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Ten Challenges Medical Practices Can Expect in 2014

Ten Challenges Medical Practices Can Expect in 2014

Medical practices face many challenges in 2014. Here are 10 of the biggest challenges your practice may face:  

1. Increasing emphasis on patient payment collections. Collecting patient payments is never easy, but in 2014 it may require even more of your staff. That's because many of the health insurance plans offered through the health insurance exchanges require patients to shoulder more of their healthcare costs. As a result, your practice may need to step up its patient payment collection efforts to ensure it is paid what it has earned.

2. More complicated collections. In addition to stepping up patient payment collections, your practice may need to step up payment collection tactics in general. Due to healthcare reform, many of you will encounter new patients that are newly insured. In addition, some of your established patients may change plans. As a result, staff members will need to spend more time educating patients about insurance and verifying coverage information. 

3. New patient relationships. As more patients gain access to insurance, practices that accept new patients will need to focus on building strong relationships with them. Practices will also need to keep in mind that many of the newly insured patients may have undiagnosed chronic conditions or conditions that have gone untreated for a long time. Both factors could place a strain on already time-crunched physicians.

4. Continuing reimbursement declines. According to Physicians Practice's 2014 Fee Schedule Survey (the full results will be released in February), average commercial payer reimbursement for all new and established office visits fell nearly 9 percent between 2012 and 2013. Many experts predict that this downward reimbursement trend will continue.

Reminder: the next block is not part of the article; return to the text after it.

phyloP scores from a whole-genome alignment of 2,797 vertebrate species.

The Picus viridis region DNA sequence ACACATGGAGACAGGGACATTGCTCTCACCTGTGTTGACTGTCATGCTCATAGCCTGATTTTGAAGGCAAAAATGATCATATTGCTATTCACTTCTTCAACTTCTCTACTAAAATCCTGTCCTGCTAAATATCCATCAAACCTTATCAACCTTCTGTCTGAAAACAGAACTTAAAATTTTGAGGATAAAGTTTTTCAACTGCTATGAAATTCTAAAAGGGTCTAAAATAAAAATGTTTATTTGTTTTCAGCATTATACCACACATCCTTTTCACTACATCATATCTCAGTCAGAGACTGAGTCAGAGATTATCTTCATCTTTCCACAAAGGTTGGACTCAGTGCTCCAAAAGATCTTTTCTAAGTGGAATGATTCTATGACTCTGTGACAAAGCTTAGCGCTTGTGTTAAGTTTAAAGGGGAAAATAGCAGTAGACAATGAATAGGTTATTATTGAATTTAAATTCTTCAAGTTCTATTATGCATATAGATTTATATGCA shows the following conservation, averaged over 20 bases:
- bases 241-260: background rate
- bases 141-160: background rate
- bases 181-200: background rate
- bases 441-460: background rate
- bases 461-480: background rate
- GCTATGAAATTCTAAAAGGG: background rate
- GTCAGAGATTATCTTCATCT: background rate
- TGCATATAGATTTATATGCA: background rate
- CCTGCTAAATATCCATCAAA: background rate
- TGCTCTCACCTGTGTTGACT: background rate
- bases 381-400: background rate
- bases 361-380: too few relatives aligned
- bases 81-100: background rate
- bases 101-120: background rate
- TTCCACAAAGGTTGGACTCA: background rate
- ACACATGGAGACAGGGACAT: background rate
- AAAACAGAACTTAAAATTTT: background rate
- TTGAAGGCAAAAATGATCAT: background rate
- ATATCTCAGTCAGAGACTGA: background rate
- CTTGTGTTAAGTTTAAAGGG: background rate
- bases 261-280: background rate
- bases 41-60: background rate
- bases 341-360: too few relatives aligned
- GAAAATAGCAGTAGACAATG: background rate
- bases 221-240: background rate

5. Partnering pressure. The ongoing reimbursement decline will place more pressure on practices to partner with other practices or larger healthcare systems. In addition, value-based reimbursement models, in which practices may be able to gain higher reimbursement if they provide higher quality care at lower costs, tend to favor integrated healthcare systems.

6. Recruiting difficulties. According to estimates from the Association of American Medical Colleges, the United States faces a shortage of more than 91,500 physicians by 2020. Many health systems (especially those located in rural areas) are already feeling the pinch, and it's likely going to worsen as more patients gain insurance. For practices hoping to recruit new physicians in 2014, competition will be fierce.

7. The ICD-10 transition. In October, practices must make the ICD-10 transition. At the 2013 Medical Group Management Association Conference in San Diego, Robert Tennant, the association's senior policy adviser, referred to the transition as "probably the biggest challenge we in healthcare face since [President Lyndon] Johnson signed into law Medicare."

8. HIPAA headaches. In September 2013, the HIPAA Omnibus Final Rule went into effect. It included new compliance requirements, such as those related to business associate agreements and notices of privacy practices. But it's not just complying with new requirements that practices need to pay close attention to. As penalties associated with HIPAA breaches increase, practices must do all they can to mitigate the risks of a HIPAA violation. One key area that could become more of a challenge for practices: managing HIPAA risks that arise due to technology use. 

9. Low staff satisfaction. As practices face the above challenges, many will ask their staff members to take on more responsibilities. But they won't be able to pay them for that additional work. According to Physicians Practice's 2013 Staff Salary Survey, one-third of practices cut or froze staff salaries in the past five years, and most had no plans to give raises last year. To make up for lack of pay increases, practices must find new ways to keep staff morale high.

10. Low physician satisfaction. It's not just staff that will struggle with morale in 2014. According to Physicians Practice's 2013 Great American Physician Survey, Sponsored by Kareo, more private practice physicians are working longer hours than in the past, feel that they don't have as much time for their personal life as they should, and wish they could change workplaces. Since physicians are the leaders of practices, they must strive to keep their own morale high despite these challenges.

What other challenges will practices encounter in 2014? Share them in the comments section below.

 
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